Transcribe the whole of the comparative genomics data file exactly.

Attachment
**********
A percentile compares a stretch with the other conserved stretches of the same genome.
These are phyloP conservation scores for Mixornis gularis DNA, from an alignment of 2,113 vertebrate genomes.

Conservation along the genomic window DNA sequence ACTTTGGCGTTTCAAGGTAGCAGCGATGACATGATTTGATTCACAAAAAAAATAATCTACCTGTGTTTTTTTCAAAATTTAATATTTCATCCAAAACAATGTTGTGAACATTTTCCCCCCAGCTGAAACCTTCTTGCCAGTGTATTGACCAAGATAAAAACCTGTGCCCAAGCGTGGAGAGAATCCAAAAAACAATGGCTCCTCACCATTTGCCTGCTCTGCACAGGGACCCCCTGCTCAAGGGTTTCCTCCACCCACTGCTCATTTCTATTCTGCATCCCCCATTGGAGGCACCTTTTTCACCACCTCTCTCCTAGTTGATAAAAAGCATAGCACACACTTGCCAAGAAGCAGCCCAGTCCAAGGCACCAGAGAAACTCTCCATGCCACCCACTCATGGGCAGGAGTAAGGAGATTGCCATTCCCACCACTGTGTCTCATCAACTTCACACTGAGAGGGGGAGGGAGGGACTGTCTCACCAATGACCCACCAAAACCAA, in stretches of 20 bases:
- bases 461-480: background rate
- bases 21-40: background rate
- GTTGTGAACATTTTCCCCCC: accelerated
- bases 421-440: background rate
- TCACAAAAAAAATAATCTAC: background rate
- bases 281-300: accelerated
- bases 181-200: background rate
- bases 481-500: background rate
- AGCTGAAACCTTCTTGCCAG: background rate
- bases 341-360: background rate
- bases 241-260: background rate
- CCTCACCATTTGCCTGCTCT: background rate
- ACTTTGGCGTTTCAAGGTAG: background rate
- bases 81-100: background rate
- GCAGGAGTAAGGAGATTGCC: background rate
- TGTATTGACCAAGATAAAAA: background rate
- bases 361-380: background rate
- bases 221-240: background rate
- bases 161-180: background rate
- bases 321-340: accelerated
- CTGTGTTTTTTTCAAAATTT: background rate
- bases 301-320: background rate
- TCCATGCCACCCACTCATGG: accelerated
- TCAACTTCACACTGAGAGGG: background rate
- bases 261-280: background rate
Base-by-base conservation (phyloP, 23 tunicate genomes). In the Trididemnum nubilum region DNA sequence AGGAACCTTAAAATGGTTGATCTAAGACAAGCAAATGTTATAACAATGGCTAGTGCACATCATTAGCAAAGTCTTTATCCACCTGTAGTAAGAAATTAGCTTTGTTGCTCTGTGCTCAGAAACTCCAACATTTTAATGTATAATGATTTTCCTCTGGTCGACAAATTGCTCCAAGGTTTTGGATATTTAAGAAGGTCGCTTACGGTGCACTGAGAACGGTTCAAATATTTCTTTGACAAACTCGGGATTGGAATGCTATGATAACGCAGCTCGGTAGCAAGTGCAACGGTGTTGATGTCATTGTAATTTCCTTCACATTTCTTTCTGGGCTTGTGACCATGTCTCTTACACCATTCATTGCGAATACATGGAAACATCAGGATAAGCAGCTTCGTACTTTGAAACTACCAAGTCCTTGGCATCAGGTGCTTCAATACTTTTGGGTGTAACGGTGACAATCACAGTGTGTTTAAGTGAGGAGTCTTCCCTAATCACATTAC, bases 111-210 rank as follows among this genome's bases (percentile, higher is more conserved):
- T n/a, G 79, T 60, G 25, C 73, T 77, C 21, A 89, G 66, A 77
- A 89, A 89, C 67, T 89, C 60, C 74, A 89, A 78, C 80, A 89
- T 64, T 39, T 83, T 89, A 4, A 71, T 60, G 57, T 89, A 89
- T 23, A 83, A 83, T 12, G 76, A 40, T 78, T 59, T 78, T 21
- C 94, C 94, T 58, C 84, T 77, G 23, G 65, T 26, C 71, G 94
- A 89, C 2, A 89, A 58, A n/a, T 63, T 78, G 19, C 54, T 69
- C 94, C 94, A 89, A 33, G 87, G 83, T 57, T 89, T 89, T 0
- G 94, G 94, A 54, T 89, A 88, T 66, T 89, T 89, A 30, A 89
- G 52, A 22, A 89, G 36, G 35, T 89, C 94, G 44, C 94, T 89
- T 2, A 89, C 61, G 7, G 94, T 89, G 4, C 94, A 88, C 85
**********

A percentile compares a stretch with the other conserved stretches of the same genome.
These are phyloP conservation scores for Mixornis gularis DNA, from an alignment of 2,113 vertebrate genomes.

Conservation along the genomic window DNA sequence ACTTTGGCGTTTCAAGGTAGCAGCGATGACATGATTTGATTCACAAAAAAAATAATCTACCTGTGTTTTTTTCAAAATTTAATATTTCATCCAAAACAATGTTGTGAACATTTTCCCCCCAGCTGAAACCTTCTTGCCAGTGTATTGACCAAGATAAAAACCTGTGCCCAAGCGTGGAGAGAATCCAAAAAACAATGGCTCCTCACCATTTGCCTGCTCTGCACAGGGACCCCCTGCTCAAGGGTTTCCTCCACCCACTGCTCATTTCTATTCTGCATCCCCCATTGGAGGCACCTTTTTCACCACCTCTCTCCTAGTTGATAAAAAGCATAGCACACACTTGCCAAGAAGCAGCCCAGTCCAAGGCACCAGAGAAACTCTCCATGCCACCCACTCATGGGCAGGAGTAAGGAGATTGCCATTCCCACCACTGTGTCTCATCAACTTCACACTGAGAGGGGGAGGGAGGGACTGTCTCACCAATGACCCACCAAAACCAA, in stretches of 20 bases:
- bases 461-480: background rate
- bases 21-40: background rate
- GTTGTGAACATTTTCCCCCC: accelerated
- bases 421-440: background rate
- TCACAAAAAAAATAATCTAC: background rate
- bases 281-300: accelerated
- bases 181-200: background rate
- bases 481-500: background rate
- AGCTGAAACCTTCTTGCCAG: background rate
- bases 341-360: background rate
- bases 241-260: background rate
- CCTCACCATTTGCCTGCTCT: background rate
- ACTTTGGCGTTTCAAGGTAG: background rate
- bases 81-100: background rate
- GCAGGAGTAAGGAGATTGCC: background rate
- TGTATTGACCAAGATAAAAA: background rate
- bases 361-380: background rate
- bases 221-240: background rate
- bases 161-180: background rate
- bases 321-340: accelerated
- CTGTGTTTTTTTCAAAATTT: background rate
- bases 301-320: background rate
- TCCATGCCACCCACTCATGG: accelerated
- TCAACTTCACACTGAGAGGG: background rate
- bases 261-280: background rate
Base-by-base conservation (phyloP, 23 tunicate genomes). In the Trididemnum nubilum region DNA sequence AGGAACCTTAAAATGGTTGATCTAAGACAAGCAAATGTTATAACAATGGCTAGTGCACATCATTAGCAAAGTCTTTATCCACCTGTAGTAAGAAATTAGCTTTGTTGCTCTGTGCTCAGAAACTCCAACATTTTAATGTATAATGATTTTCCTCTGGTCGACAAATTGCTCCAAGGTTTTGGATATTTAAGAAGGTCGCTTACGGTGCACTGAGAACGGTTCAAATATTTCTTTGACAAACTCGGGATTGGAATGCTATGATAACGCAGCTCGGTAGCAAGTGCAACGGTGTTGATGTCATTGTAATTTCCTTCACATTTCTTTCTGGGCTTGTGACCATGTCTCTTACACCATTCATTGCGAATACATGGAAACATCAGGATAAGCAGCTTCGTACTTTGAAACTACCAAGTCCTTGGCATCAGGTGCTTCAATACTTTTGGGTGTAACGGTGACAATCACAGTGTGTTTAAGTGAGGAGTCTTCCCTAATCACATTAC, bases 111-210 rank as follows among this genome's bases (percentile, higher is more conserved):
- T n/a, G 79, T 60, G 25, C 73, T 77, C 21, A 89, G 66, A 77
- A 89, A 89, C 67, T 89, C 60, C 74, A 89, A 78, C 80, A 89
- T 64, T 39, T 83, T 89, A 4, A 71, T 60, G 57, T 89, A 89
- T 23, A 83, A 83, T 12, G 76, A 40, T 78, T 59, T 78, T 21
- C 94, C 94, T 58, C 84, T 77, G 23, G 65, T 26, C 71, G 94
- A 89, C 2, A 89, A 58, A n/a, T 63, T 78, G 19, C 54, T 69
- C 94, C 94, A 89, A 33, G 87, G 83, T 57, T 89, T 89, T 0
- G 94, G 94, A 54, T 89, A 88, T 66, T 89, T 89, A 30, A 89
- G 52, A 22, A 89, G 36, G 35, T 89, C 94, G 44, C 94, T 89
- T 2, A 89, C 61, G 7, G 94, T 89, G 4, C 94, A 88, C 85